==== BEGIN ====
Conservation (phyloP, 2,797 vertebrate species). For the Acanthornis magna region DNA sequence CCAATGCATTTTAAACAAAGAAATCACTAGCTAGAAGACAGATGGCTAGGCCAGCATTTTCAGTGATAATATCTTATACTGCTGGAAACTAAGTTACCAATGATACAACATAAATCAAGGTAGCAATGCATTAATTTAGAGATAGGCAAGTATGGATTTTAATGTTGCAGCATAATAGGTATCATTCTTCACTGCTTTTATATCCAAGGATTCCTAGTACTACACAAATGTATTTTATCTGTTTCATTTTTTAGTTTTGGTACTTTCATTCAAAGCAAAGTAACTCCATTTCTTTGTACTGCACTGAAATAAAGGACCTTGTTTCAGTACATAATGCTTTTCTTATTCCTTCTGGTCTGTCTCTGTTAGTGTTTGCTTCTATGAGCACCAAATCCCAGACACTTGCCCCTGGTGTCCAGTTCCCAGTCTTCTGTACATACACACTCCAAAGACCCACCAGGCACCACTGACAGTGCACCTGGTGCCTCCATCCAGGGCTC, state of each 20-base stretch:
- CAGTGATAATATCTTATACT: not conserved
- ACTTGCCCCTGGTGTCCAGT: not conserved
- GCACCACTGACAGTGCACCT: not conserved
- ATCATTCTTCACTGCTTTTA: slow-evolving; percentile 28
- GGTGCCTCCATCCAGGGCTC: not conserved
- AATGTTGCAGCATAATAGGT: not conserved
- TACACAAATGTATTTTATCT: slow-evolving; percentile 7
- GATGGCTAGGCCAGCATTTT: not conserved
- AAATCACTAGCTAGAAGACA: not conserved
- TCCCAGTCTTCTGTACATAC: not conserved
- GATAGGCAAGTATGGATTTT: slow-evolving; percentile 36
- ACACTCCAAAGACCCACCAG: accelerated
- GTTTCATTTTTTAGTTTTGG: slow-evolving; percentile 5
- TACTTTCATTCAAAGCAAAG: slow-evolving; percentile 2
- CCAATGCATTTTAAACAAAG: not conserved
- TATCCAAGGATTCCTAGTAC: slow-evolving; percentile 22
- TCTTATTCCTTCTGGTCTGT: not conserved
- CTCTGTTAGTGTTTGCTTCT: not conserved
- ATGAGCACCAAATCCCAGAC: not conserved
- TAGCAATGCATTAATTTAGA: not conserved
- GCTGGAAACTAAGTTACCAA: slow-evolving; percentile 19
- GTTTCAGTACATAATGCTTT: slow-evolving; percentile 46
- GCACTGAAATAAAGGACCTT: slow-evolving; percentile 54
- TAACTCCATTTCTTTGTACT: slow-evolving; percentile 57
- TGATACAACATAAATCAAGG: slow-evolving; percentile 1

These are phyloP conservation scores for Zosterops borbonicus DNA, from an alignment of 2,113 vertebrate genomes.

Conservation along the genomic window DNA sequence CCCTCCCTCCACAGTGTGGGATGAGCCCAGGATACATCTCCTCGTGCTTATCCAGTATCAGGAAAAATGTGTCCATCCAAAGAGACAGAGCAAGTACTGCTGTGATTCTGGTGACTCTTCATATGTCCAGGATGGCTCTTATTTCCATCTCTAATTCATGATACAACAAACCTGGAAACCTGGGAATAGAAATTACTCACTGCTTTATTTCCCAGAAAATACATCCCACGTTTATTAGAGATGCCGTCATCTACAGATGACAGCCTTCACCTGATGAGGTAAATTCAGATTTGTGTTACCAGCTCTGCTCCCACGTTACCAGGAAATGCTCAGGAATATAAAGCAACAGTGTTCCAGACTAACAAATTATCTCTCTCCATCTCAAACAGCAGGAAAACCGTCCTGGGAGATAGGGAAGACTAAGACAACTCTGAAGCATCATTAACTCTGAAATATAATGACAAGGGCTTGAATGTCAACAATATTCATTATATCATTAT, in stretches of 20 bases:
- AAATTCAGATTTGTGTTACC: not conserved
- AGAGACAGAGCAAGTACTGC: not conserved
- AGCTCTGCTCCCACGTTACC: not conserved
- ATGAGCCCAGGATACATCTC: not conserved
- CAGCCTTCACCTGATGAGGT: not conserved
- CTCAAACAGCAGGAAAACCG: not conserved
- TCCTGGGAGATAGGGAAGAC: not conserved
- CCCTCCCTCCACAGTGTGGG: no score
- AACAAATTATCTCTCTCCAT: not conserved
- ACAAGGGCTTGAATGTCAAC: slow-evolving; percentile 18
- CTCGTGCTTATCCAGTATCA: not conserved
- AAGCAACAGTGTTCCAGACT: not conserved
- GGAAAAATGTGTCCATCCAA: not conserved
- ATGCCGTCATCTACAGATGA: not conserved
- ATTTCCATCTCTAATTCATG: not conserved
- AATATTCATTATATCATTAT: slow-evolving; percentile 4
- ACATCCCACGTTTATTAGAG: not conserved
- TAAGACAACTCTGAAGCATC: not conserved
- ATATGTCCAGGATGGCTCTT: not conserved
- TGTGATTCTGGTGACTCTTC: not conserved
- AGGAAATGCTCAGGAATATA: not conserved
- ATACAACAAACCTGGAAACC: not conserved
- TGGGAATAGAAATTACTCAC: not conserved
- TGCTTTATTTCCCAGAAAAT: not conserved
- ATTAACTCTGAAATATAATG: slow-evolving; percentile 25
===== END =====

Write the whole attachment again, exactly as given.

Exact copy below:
Conservation (phyloP, 2,797 vertebrate species). For the Acanthornis magna region DNA sequence CCAATGCATTTTAAACAAAGAAATCACTAGCTAGAAGACAGATGGCTAGGCCAGCATTTTCAGTGATAATATCTTATACTGCTGGAAACTAAGTTACCAATGATACAACATAAATCAAGGTAGCAATGCATTAATTTAGAGATAGGCAAGTATGGATTTTAATGTTGCAGCATAATAGGTATCATTCTTCACTGCTTTTATATCCAAGGATTCCTAGTACTACACAAATGTATTTTATCTGTTTCATTTTTTAGTTTTGGTACTTTCATTCAAAGCAAAGTAACTCCATTTCTTTGTACTGCACTGAAATAAAGGACCTTGTTTCAGTACATAATGCTTTTCTTATTCCTTCTGGTCTGTCTCTGTTAGTGTTTGCTTCTATGAGCACCAAATCCCAGACACTTGCCCCTGGTGTCCAGTTCCCAGTCTTCTGTACATACACACTCCAAAGACCCACCAGGCACCACTGACAGTGCACCTGGTGCCTCCATCCAGGGCTC, state of each 20-base stretch:
- CAGTGATAATATCTTATACT: not conserved
- ACTTGCCCCTGGTGTCCAGT: not conserved
- GCACCACTGACAGTGCACCT: not conserved
- ATCATTCTTCACTGCTTTTA: slow-evolving; percentile 28
- GGTGCCTCCATCCAGGGCTC: not conserved
- AATGTTGCAGCATAATAGGT: not conserved
- TACACAAATGTATTTTATCT: slow-evolving; percentile 7
- GATGGCTAGGCCAGCATTTT: not conserved
- AAATCACTAGCTAGAAGACA: not conserved
- TCCCAGTCTTCTGTACATAC: not conserved
- GATAGGCAAGTATGGATTTT: slow-evolving; percentile 36
- ACACTCCAAAGACCCACCAG: accelerated
- GTTTCATTTTTTAGTTTTGG: slow-evolving; percentile 5
- TACTTTCATTCAAAGCAAAG: slow-evolving; percentile 2
- CCAATGCATTTTAAACAAAG: not conserved
- TATCCAAGGATTCCTAGTAC: slow-evolving; percentile 22
- TCTTATTCCTTCTGGTCTGT: not conserved
- CTCTGTTAGTGTTTGCTTCT: not conserved
- ATGAGCACCAAATCCCAGAC: not conserved
- TAGCAATGCATTAATTTAGA: not conserved
- GCTGGAAACTAAGTTACCAA: slow-evolving; percentile 19
- GTTTCAGTACATAATGCTTT: slow-evolving; percentile 46
- GCACTGAAATAAAGGACCTT: slow-evolving; percentile 54
- TAACTCCATTTCTTTGTACT: slow-evolving; percentile 57
- TGATACAACATAAATCAAGG: slow-evolving; percentile 1

These are phyloP conservation scores for Zosterops borbonicus DNA, from an alignment of 2,113 vertebrate genomes.

Conservation along the genomic window DNA sequence CCCTCCCTCCACAGTGTGGGATGAGCCCAGGATACATCTCCTCGTGCTTATCCAGTATCAGGAAAAATGTGTCCATCCAAAGAGACAGAGCAAGTACTGCTGTGATTCTGGTGACTCTTCATATGTCCAGGATGGCTCTTATTTCCATCTCTAATTCATGATACAACAAACCTGGAAACCTGGGAATAGAAATTACTCACTGCTTTATTTCCCAGAAAATACATCCCACGTTTATTAGAGATGCCGTCATCTACAGATGACAGCCTTCACCTGATGAGGTAAATTCAGATTTGTGTTACCAGCTCTGCTCCCACGTTACCAGGAAATGCTCAGGAATATAAAGCAACAGTGTTCCAGACTAACAAATTATCTCTCTCCATCTCAAACAGCAGGAAAACCGTCCTGGGAGATAGGGAAGACTAAGACAACTCTGAAGCATCATTAACTCTGAAATATAATGACAAGGGCTTGAATGTCAACAATATTCATTATATCATTAT, in stretches of 20 bases:
- AAATTCAGATTTGTGTTACC: not conserved
- AGAGACAGAGCAAGTACTGC: not conserved
- AGCTCTGCTCCCACGTTACC: not conserved
- ATGAGCCCAGGATACATCTC: not conserved
- CAGCCTTCACCTGATGAGGT: not conserved
- CTCAAACAGCAGGAAAACCG: not conserved
- TCCTGGGAGATAGGGAAGAC: not conserved
- CCCTCCCTCCACAGTGTGGG: no score
- AACAAATTATCTCTCTCCAT: not conserved
- ACAAGGGCTTGAATGTCAAC: slow-evolving; percentile 18
- CTCGTGCTTATCCAGTATCA: not conserved
- AAGCAACAGTGTTCCAGACT: not conserved
- GGAAAAATGTGTCCATCCAA: not conserved
- ATGCCGTCATCTACAGATGA: not conserved
- ATTTCCATCTCTAATTCATG: not conserved
- AATATTCATTATATCATTAT: slow-evolving; percentile 4
- ACATCCCACGTTTATTAGAG: not conserved
- TAAGACAACTCTGAAGCATC: not conserved
- ATATGTCCAGGATGGCTCTT: not conserved
- TGTGATTCTGGTGACTCTTC: not conserved
- AGGAAATGCTCAGGAATATA: not conserved
- ATACAACAAACCTGGAAACC: not conserved
- TGGGAATAGAAATTACTCAC: not conserved
- TGCTTTATTTCCCAGAAAAT: not conserved
- ATTAACTCTGAAATATAATG: slow-evolving; percentile 25